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I'm not sure if this is at least possible, but I want to access the elements from my structure using a variable with the exact name of the element.

My program does operations with the members of the structure, and it is depending on the column that the user chooses, but to make it simpler (because that's not the main point) I'm going to write some simple lines, so it would be something like this:

(Let's say I've already filled out the list with another function, but that's not the main point neither, so I won't put it)

The structure, which is going to be used for each one of the nodes of a doubly linked list (each node represents like a row from a table with two columns)

typedef struct row {
    float A, B;
    struct row *prev, *next;
} _row;

Main

int main(){
    char column;
    printf("Which column would you like to see? (A or B):  ");
    scanf("%c",&column);
    show_column(column);
    system("PAUSE");
}

And the function

void show_column(char column){
    _row *aux;
    aux=start;
    while(aux->next!=NULL){
        printf("\n %.2f",aux->column);
        aux=aux->next;
    }
    //this is because that cycle is not going to show the last node
    printf("\n %.2f",aux->column);
}

"start" is a _row too. It is modified to point the start from the list in the same function where I insert the nodes.

What I want to know is how to make this part in the function:

printf("\n %.2f",aux->column);

Because "column" is not a member from the structure, but it is a variable that should contain the name of one of the members (A or B).

I need this so I won't have to repeat the same code but using "if" and with just a letter (B) different.

Sorry if there's something wrong with the orthography and grammar, my English is not very good, and thanks a lot for your help!

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I think you are trying to achieve runtime polyorphism. I don't have any idea about how to achieve this in c. But it is quite normal in oop(c++ or Java). –  Debobroto Das Nov 27 '12 at 9:07
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4 Answers

up vote 0 down vote accepted

Maybe you can do this:

typedef struct row {
    float col[2];
    struct row *prev, *next;
} _row;

int main(){
    char column;
    printf("Which column would you like to see? (A or B):  ");
    scanf("%c",&column);
    show_column(column);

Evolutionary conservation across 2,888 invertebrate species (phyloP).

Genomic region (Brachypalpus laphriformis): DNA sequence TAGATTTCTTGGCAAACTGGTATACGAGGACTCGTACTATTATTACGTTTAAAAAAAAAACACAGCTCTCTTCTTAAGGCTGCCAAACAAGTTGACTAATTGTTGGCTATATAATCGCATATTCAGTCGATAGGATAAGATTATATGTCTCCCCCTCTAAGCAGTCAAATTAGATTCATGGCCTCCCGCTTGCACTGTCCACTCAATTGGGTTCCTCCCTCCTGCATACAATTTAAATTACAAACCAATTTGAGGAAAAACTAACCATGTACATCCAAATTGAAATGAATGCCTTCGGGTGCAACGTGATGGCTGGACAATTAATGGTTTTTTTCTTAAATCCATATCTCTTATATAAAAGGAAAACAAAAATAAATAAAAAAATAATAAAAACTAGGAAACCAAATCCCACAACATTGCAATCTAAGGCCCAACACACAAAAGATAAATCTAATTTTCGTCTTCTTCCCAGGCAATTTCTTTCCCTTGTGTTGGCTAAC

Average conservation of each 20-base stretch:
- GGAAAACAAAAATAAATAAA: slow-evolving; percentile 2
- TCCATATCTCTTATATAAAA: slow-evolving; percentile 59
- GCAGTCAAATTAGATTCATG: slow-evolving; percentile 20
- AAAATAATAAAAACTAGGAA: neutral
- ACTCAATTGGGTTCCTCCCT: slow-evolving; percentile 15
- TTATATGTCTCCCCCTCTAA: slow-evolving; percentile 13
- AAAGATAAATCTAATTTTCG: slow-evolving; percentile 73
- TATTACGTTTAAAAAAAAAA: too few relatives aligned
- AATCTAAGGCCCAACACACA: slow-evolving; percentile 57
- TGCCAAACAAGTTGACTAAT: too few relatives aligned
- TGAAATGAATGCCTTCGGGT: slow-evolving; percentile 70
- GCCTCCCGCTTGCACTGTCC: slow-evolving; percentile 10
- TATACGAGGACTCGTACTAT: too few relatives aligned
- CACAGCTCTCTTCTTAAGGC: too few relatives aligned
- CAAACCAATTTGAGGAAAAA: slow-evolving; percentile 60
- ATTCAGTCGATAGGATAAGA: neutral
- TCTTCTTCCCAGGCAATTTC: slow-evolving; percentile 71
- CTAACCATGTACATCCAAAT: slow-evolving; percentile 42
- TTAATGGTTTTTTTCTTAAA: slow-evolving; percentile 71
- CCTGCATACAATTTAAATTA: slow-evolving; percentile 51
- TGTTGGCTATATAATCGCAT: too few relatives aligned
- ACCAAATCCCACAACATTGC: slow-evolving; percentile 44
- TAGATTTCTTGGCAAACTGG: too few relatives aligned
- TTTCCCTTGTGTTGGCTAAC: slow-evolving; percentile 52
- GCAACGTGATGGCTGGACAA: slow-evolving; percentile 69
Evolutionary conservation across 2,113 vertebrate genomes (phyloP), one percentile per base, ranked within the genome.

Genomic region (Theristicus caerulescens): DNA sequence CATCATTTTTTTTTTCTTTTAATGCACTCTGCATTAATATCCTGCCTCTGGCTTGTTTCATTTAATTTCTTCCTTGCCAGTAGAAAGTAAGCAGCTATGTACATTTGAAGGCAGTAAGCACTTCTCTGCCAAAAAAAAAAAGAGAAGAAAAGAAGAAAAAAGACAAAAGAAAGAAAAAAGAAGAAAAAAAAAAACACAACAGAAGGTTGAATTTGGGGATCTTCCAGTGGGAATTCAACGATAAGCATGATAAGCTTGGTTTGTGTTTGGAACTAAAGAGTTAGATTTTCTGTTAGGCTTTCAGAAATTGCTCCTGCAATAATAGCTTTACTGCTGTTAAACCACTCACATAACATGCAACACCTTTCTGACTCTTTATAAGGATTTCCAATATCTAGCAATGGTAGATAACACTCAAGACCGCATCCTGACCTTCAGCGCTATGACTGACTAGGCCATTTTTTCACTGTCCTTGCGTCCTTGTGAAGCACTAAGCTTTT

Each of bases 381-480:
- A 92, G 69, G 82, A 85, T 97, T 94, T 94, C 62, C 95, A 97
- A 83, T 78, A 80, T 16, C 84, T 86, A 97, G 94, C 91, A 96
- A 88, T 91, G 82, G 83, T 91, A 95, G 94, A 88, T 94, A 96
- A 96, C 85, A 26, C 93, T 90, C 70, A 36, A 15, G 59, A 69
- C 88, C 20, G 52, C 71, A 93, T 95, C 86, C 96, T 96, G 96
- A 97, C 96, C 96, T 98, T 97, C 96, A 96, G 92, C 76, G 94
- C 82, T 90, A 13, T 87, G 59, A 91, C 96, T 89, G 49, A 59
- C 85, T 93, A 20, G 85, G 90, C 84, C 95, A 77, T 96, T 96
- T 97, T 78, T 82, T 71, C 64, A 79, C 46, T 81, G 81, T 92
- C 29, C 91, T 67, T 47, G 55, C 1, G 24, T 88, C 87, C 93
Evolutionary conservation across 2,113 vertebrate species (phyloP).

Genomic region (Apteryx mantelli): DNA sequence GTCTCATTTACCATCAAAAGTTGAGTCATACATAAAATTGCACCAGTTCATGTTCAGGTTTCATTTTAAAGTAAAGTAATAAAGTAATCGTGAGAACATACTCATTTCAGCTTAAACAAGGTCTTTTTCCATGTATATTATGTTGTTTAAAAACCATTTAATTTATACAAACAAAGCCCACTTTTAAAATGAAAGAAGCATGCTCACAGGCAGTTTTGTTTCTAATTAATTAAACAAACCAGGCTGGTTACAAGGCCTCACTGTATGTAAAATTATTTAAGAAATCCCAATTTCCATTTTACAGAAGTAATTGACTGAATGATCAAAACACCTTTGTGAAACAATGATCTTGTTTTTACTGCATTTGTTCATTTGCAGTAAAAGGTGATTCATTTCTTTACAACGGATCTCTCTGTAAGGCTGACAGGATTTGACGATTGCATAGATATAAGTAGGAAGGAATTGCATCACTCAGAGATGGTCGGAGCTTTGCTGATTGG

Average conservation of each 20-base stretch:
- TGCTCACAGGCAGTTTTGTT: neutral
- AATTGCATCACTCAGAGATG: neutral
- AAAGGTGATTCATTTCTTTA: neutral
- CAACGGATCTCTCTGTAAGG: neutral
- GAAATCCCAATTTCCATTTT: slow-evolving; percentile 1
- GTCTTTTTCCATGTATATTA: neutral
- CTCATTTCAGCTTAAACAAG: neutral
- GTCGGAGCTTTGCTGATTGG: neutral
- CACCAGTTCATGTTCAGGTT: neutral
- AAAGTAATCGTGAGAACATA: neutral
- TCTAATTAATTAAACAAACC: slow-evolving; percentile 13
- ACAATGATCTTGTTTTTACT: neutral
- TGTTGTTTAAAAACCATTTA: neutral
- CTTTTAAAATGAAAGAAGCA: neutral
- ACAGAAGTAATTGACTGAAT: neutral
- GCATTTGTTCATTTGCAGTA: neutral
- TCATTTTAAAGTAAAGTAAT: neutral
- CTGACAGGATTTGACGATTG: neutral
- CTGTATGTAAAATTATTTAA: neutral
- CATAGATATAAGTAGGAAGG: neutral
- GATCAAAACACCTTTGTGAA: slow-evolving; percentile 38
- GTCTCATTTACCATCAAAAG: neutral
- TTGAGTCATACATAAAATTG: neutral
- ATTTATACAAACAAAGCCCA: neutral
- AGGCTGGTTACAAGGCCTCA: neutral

system("PAUSE");
}

void show_column(char column){
    _row *aux;
    aux=start;

    column = column - 'A';
    while(aux->next!=NULL){
        printf("\n %.2f",aux->col[column]);
        aux=aux->next;
    }
    //this is because that cycle is not going to show the last node
    printf("\n %.2f",aux->col[column]);
}
share|improve this answer
    
Thank you very much to @Daboyzuk and to you, thanks to you two I realised it was a lot easier to declare an array as an element from the structure and then just ask the user for the number of column (an integer, 1 or 2), then substract 1 from that number and use "column" as the index from col[] in all of my operations. Thanks!! –  Zaret Nov 28 '12 at 21:38
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C is not interpreted but compiled language. As far as I know it is not possible. You'll have to write additional code. Besides, it is not nice for a simple user to know the names of your structure fields - so, don't worry =).

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so basically the user gives you 'A', and you want column A.
if its just a case of single characters then you can just use the int behind the char
making your floats an array like this:

typedef struct row {
float col[2];    //A, B
struct row *prev, *next;
} _row;

then changing

printf("\n %.2f",aux->column);

to become

printf("\n %.2f",aux->col[(int(toUpper(column) - 'A'))]);

so 'A' will become 0,
'B' will become 1, etc.
this will only work for single character column names, so if you want a column "AA" this wont work without some modification.

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oops, same answer and same member name !!!, then it's a good idea :) –  Alter Mann Nov 27 '12 at 9:35
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You could do printf("\n %.2f",(*(aux->column) == 'A' ? aux->A : aux->B)); I don't see how you can do this in another way than an if statement.

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